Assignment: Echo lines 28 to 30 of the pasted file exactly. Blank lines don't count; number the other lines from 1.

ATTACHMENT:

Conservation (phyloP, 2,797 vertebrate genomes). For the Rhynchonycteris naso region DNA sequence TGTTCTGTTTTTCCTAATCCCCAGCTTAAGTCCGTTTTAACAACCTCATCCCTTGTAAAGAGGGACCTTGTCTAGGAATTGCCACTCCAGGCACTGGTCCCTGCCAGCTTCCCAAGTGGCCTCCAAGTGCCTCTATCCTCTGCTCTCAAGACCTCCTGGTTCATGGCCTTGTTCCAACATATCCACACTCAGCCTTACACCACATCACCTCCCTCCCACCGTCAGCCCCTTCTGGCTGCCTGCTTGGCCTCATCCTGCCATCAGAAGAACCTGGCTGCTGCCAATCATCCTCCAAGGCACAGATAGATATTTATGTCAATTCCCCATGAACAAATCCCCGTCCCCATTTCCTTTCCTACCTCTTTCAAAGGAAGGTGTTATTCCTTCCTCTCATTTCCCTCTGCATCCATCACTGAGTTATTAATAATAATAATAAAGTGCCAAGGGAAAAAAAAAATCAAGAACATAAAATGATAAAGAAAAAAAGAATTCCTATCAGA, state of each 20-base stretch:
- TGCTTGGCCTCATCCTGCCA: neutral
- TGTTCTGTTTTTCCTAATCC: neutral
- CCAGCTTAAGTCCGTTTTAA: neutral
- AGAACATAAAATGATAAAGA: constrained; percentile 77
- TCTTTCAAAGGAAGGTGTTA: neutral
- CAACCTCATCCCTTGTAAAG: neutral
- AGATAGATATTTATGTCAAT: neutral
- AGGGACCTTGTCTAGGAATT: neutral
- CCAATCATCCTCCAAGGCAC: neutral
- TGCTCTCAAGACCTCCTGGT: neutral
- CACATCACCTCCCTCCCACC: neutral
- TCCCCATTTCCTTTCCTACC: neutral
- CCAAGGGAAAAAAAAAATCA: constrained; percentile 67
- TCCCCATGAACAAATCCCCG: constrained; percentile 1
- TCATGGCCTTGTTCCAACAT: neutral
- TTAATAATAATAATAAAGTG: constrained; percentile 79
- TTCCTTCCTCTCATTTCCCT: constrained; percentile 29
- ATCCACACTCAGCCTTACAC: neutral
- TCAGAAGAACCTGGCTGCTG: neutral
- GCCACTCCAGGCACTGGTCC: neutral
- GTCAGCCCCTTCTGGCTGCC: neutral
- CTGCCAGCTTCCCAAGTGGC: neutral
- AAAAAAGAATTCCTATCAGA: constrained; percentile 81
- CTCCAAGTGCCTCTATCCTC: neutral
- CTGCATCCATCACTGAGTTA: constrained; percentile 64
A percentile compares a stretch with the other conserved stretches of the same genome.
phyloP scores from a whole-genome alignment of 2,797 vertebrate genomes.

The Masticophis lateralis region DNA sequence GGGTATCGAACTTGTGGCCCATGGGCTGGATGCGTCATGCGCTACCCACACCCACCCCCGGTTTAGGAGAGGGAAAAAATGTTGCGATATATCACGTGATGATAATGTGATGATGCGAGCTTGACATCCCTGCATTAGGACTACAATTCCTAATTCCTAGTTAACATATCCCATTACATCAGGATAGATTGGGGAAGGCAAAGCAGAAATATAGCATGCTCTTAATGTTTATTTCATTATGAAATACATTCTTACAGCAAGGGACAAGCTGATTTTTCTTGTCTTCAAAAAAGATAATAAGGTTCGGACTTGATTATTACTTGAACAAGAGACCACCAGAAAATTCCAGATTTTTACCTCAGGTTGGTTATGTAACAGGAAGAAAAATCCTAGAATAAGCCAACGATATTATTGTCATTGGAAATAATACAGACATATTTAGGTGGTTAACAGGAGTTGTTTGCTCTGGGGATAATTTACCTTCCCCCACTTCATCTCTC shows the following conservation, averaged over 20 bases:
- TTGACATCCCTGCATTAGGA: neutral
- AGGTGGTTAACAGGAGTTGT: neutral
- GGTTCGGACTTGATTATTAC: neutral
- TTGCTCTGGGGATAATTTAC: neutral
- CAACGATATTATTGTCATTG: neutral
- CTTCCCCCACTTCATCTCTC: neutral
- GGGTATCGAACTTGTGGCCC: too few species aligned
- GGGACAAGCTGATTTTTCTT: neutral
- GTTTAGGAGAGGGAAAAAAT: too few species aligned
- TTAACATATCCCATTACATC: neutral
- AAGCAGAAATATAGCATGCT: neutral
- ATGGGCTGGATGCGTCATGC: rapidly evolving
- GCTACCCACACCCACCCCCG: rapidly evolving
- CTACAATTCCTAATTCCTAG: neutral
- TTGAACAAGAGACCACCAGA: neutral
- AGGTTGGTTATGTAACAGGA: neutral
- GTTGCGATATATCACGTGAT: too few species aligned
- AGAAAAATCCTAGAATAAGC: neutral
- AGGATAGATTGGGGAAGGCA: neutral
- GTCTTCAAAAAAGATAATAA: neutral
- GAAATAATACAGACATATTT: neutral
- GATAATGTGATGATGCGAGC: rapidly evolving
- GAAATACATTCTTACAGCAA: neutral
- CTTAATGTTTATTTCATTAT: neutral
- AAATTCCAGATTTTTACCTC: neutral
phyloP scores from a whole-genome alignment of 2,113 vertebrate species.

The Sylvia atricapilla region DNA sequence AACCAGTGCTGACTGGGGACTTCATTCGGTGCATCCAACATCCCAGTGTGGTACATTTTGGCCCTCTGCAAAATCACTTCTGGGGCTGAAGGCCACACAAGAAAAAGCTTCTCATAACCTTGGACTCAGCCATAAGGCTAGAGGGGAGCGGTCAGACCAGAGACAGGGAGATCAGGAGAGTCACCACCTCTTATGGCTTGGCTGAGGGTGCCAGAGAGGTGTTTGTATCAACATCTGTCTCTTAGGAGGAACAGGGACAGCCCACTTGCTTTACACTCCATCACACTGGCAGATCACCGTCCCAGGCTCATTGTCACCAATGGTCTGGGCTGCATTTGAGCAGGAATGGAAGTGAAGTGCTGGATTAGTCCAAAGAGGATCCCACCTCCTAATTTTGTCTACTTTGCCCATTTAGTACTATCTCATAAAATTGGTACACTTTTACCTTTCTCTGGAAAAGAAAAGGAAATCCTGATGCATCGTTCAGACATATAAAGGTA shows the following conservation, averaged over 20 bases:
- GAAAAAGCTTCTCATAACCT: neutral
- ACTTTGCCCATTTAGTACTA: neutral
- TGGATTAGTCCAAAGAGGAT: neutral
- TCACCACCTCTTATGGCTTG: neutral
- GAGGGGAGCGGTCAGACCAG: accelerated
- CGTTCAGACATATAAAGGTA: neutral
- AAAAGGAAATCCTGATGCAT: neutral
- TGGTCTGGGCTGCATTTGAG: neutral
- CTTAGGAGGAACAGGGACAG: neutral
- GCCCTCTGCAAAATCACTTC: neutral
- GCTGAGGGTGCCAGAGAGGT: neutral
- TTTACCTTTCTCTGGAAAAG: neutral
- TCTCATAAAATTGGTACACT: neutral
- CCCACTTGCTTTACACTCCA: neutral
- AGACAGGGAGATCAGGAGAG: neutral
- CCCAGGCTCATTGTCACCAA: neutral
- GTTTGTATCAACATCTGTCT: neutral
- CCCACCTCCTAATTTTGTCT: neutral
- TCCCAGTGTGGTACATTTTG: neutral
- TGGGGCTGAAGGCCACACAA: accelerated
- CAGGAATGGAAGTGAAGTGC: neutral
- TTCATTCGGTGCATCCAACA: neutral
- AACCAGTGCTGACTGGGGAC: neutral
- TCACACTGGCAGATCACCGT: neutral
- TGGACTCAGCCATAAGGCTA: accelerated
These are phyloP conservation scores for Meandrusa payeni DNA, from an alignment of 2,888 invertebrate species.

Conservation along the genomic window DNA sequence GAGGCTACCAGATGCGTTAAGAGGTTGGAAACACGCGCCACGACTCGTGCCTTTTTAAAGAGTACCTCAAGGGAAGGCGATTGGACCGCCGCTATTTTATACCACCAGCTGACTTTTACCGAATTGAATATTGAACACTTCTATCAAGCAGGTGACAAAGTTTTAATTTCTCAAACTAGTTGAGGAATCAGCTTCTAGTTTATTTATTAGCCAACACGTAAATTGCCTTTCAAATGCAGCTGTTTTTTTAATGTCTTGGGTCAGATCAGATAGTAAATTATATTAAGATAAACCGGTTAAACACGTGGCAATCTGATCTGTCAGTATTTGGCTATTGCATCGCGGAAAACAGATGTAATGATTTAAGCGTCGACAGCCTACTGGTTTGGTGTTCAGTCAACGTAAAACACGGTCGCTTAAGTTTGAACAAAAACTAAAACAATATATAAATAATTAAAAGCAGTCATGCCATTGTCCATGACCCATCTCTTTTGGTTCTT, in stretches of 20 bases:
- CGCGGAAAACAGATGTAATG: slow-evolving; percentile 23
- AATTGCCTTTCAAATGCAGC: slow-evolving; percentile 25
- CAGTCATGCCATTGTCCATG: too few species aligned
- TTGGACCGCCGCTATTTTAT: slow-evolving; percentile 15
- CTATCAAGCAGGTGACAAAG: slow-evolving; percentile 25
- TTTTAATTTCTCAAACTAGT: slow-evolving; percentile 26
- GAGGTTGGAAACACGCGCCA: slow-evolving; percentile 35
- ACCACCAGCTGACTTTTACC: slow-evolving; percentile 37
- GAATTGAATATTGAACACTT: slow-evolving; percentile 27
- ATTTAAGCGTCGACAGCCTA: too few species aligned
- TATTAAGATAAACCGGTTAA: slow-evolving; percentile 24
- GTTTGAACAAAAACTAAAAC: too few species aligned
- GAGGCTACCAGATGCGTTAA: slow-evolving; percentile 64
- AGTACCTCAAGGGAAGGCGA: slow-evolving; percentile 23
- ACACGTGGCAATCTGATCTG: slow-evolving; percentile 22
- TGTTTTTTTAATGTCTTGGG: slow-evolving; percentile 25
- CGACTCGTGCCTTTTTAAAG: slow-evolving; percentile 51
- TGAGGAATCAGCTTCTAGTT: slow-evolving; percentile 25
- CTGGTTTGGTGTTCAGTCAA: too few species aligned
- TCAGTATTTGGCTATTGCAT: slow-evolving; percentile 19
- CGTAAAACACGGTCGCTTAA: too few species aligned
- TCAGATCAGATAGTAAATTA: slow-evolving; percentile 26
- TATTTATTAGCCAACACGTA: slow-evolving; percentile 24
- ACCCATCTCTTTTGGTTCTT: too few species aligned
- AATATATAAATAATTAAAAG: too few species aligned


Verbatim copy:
phyloP scores from a whole-genome alignment of 2,797 vertebrate genomes.

The Masticophis lateralis region DNA sequence GGGTATCGAACTTGTGGCCCATGGGCTGGATGCGTCATGCGCTACCCACACCCACCCCCGGTTTAGGAGAGGGAAAAAATGTTGCGATATATCACGTGATGATAATGTGATGATGCGAGCTTGACATCCCTGCATTAGGACTACAATTCCTAATTCCTAGTTAACATATCCCATTACATCAGGATAGATTGGGGAAGGCAAAGCAGAAATATAGCATGCTCTTAATGTTTATTTCATTATGAAATACATTCTTACAGCAAGGGACAAGCTGATTTTTCTTGTCTTCAAAAAAGATAATAAGGTTCGGACTTGATTATTACTTGAACAAGAGACCACCAGAAAATTCCAGATTTTTACCTCAGGTTGGTTATGTAACAGGAAGAAAAATCCTAGAATAAGCCAACGATATTATTGTCATTGGAAATAATACAGACATATTTAGGTGGTTAACAGGAGTTGTTTGCTCTGGGGATAATTTACCTTCCCCCACTTCATCTCTC shows the following conservation, averaged over 20 bases:
- TTGACATCCCTGCATTAGGA: neutral